We absolutely do need to polish our work and hone our skill as much as we can before sending our MS out for other eyes, as no editor has a magic wand that can turn a poor or mediocre work into a magnificent one.

      Thanks so much for your thoughtful input, Mirriam ๐Ÿ™‚

  4. All of my past work has gone through editors at publishing houses and I’ve been super satisfied with the results. Moving ahead, I’m going to need to engage editors for indie works, and I fully agree that several present themselves as professionals with no more experience than I have.

    I’ve also found that many people who assume leadership positions don’t walk the walk while talking the talk. Sadly, I’ve been on the receiving end of that and was horribly disillusioned. As with many things, it’s a learning curve. The more we research and investigate, the more we’re able to ensure we don’t spend money foolishly, the wiser we become.

    Great post, Harmony!

    • Absolutely … research and learning. Yes, some people love to place themselves (in their minds, at least) above others when they have no legitimate reason for doing so. Good luck with your indie ventures, and thanks, Mae ๐Ÿ˜Š

  5. I feel so sorry for that author. I’m glad you went through the manuscript and fixed it for her. I hope she enjoys her book when all the dust settles. It sounds like she’s been through enough with it. I was lucky. My writers’ group had a wonderful, professional editor in it who’d retired but insisted on doing our books for free to help us get started. She was a blessing.

    • She sounds like a wonderful blessing, Judi. Shame sheโ€™s retired. Iโ€™m crossing everything that the author is able to enjoy her book after all this. Thanks, Judi ๐Ÿ˜Š

  6. You are an amazing editor, Harmony, and I am indebted to your skill. Reading this post brought up so many things for me. I don’t believe in cookie-cutter approaches to writing, nor long lists of rules. Each writer has something unique to offer, and if that uniqueness is not respected, the story suffers.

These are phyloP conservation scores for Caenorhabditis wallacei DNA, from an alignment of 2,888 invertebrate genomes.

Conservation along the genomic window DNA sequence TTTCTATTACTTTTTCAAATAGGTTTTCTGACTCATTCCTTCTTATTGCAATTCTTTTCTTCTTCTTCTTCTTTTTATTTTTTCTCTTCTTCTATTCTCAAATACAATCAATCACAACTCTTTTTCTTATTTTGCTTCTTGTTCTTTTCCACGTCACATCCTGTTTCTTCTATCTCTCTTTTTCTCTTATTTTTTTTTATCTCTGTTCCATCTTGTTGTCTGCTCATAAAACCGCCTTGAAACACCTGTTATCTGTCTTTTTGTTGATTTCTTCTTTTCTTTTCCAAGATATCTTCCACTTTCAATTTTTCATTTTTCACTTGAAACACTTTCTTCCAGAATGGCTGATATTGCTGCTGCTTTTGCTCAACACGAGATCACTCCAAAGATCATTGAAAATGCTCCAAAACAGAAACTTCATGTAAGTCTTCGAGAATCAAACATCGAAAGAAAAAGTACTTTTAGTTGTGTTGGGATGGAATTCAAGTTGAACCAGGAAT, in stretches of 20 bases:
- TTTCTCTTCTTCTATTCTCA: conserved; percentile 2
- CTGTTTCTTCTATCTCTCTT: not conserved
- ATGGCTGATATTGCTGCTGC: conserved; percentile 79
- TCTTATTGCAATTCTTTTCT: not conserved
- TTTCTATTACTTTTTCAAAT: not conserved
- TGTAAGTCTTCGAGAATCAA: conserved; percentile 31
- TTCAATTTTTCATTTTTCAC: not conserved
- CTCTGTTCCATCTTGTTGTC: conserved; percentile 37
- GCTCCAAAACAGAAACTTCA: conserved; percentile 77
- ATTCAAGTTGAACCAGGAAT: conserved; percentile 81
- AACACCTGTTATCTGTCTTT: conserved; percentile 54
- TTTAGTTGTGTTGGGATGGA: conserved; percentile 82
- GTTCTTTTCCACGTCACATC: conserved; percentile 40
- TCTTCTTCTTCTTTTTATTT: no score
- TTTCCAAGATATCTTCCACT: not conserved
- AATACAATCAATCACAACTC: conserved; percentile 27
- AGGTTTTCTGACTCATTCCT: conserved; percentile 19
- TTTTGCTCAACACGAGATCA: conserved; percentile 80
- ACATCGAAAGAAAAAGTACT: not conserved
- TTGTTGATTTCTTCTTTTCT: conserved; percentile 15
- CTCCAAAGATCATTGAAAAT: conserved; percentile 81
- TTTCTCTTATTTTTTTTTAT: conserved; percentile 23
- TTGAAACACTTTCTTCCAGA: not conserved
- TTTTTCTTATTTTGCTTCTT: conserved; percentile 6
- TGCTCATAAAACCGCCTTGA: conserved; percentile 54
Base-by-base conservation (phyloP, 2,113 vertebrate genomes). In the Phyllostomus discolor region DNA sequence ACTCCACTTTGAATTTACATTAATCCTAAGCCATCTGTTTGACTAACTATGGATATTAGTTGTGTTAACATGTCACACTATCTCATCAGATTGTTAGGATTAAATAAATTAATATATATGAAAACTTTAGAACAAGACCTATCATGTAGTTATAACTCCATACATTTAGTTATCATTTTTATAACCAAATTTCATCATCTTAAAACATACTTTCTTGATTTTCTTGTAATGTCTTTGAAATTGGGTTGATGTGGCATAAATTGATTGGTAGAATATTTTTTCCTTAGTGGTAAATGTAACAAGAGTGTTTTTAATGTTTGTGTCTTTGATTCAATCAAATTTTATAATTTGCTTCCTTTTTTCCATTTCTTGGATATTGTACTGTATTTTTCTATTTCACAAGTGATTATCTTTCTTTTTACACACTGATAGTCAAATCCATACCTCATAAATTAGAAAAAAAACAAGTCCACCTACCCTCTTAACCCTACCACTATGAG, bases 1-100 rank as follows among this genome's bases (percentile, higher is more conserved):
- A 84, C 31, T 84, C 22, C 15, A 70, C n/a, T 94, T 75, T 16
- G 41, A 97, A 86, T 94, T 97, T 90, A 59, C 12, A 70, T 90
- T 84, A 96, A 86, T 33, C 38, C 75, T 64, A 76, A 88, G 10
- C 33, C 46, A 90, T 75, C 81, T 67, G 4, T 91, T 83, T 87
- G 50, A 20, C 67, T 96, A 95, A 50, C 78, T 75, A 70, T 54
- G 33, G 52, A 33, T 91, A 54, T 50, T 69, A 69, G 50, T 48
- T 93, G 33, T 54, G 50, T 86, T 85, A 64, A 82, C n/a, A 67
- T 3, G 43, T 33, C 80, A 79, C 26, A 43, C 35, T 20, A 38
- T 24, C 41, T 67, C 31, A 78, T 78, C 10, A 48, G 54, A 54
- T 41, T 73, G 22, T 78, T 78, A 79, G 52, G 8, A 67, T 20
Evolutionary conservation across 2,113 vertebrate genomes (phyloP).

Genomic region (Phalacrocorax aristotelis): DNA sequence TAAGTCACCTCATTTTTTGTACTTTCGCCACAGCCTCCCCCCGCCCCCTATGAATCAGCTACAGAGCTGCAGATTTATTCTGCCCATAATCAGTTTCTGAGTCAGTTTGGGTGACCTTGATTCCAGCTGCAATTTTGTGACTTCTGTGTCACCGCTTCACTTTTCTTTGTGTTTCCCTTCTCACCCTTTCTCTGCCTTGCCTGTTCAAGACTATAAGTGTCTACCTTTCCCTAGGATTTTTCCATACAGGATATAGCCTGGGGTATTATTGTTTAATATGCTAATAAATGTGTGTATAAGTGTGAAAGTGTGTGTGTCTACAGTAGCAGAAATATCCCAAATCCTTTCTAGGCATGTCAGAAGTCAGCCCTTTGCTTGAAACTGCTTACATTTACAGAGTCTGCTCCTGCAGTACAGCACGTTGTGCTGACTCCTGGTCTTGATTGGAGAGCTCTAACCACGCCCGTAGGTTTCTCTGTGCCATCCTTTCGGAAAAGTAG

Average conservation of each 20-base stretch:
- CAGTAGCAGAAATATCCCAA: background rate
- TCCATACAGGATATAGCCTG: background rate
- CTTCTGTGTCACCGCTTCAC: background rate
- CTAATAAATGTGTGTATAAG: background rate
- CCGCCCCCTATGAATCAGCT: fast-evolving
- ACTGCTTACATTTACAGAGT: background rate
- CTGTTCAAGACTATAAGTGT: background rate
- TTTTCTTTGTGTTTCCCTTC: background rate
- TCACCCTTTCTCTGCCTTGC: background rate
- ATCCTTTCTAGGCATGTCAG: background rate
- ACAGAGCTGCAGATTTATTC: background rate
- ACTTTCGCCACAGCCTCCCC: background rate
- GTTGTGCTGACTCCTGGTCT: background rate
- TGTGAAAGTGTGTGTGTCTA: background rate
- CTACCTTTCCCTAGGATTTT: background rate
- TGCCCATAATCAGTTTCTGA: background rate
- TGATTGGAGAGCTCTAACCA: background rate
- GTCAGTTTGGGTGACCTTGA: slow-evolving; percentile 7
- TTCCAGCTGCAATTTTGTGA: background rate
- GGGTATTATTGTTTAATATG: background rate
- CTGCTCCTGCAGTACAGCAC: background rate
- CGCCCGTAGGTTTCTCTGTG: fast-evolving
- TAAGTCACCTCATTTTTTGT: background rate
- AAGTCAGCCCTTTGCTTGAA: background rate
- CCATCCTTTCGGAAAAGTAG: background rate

I just finished a book by CS Boyack, which I thoroughly enjoyed. I loved the story, but what I liked, even more, was getting to know Boyack through his unique style, his approach to dialogue, and his quirkiness.

    When the writing world becomes politicized and stratified in terms of false claims of greatness, writers lose who they are.

  7. I see no reason why an editor/proofreader confident of his/her skill and qualification shouldn’t offer a short sample of their work. Even if it was used, as I used one on one occasion, it must be a powerful selling tool, at least until word-of-mouth recommendations make it unnecessary.

    I would be interested to know how much precious time would be invested in a free sample of between 1500 and 2000 words. I did email the lady who did mine well and explain why I was unable to use her marvellous service. With hindsight, I should have kept a note of her name.

    • Depending on how much tweaking was needed, it could be done in about 2 hours(ish) for 2000 words. Some manuscripts take longer, others less time. Whenever I work with a client I use the comments facility to educate them and explain the changes I make in the hope they can do that for themselves at some point.

      To give the American editor I mentioned his due, he worked with me to try to educate me too, which was a nice touch.

      While your lady sounds very good, I could never pay or charge that large a fee.

      Thanks for the additional comment, Sarah ๐Ÿ˜Š

  8. Harmony, I had an editor and proof-reader recommended to me only this month. She offered to do 1,500 words for free, so I sent her the first POV of my WIP. The result was an utter disgrace.

    I had asked her if she was happy with UK English. “Yes, Sarah”. A lot of her corrections and suggestions were based on what I know from reading, and enjoying, many books by American authors, was USA English.

    If you, or any of the others, would like her name, I am prepared to send it to you in an email to pass on, though I don’t think for an instant any of you are likely to fall into her trap.